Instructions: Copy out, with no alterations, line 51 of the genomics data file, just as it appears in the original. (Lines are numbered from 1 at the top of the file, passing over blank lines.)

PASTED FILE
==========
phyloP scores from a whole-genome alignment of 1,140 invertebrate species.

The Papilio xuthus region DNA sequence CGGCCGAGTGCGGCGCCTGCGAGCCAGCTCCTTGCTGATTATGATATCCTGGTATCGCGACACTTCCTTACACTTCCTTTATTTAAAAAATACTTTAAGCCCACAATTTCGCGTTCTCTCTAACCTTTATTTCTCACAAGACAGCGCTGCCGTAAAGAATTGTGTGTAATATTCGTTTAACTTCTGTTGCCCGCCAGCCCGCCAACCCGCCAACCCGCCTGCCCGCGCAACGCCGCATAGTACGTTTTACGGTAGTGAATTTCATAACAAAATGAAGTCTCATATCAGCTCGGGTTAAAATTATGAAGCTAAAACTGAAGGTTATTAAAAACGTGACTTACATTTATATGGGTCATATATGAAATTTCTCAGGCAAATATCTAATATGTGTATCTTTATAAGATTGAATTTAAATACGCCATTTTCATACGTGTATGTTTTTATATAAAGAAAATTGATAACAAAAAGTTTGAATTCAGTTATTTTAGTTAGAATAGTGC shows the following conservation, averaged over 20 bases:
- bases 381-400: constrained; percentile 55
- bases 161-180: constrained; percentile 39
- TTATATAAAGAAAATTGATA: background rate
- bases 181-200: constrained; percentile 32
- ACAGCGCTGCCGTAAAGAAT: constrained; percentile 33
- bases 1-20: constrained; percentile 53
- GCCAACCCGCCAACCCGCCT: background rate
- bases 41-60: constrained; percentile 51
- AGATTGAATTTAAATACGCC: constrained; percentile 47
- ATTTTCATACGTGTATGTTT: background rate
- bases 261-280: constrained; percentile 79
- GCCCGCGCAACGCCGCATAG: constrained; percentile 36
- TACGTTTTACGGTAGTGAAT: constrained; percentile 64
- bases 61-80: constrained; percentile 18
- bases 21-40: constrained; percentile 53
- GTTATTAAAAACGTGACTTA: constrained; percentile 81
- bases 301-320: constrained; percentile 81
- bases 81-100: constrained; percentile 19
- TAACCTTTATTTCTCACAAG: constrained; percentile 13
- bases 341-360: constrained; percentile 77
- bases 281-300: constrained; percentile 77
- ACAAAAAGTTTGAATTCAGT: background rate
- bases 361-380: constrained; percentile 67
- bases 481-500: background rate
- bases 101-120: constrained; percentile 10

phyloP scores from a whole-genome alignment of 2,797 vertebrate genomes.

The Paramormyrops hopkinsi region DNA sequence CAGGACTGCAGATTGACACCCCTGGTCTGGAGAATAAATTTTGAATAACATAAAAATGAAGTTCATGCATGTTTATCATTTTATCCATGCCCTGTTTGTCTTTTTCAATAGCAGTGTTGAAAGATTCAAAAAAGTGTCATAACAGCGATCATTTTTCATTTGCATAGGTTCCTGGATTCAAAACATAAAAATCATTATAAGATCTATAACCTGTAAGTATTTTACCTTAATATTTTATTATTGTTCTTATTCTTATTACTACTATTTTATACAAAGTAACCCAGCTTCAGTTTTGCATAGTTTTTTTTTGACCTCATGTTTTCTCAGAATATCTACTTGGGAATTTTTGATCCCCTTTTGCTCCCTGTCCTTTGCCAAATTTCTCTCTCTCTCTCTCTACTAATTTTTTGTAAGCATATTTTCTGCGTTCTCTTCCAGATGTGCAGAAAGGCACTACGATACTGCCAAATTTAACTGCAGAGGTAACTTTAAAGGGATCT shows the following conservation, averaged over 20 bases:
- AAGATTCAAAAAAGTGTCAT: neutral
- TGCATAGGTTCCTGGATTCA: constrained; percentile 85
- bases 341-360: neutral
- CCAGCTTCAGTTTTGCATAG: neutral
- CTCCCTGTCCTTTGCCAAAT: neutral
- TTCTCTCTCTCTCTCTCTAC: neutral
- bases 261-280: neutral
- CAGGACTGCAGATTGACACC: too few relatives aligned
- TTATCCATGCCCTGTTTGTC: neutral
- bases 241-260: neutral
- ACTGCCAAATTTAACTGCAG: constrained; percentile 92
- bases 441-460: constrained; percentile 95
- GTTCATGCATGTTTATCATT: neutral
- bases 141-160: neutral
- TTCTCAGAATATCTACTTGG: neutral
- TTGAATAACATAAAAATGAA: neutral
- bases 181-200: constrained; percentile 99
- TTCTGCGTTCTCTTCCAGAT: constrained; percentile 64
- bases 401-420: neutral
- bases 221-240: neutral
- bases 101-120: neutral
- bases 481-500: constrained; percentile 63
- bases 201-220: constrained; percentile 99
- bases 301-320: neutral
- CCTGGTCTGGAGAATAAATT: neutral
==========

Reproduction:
- bases 481-500: constrained; percentile 63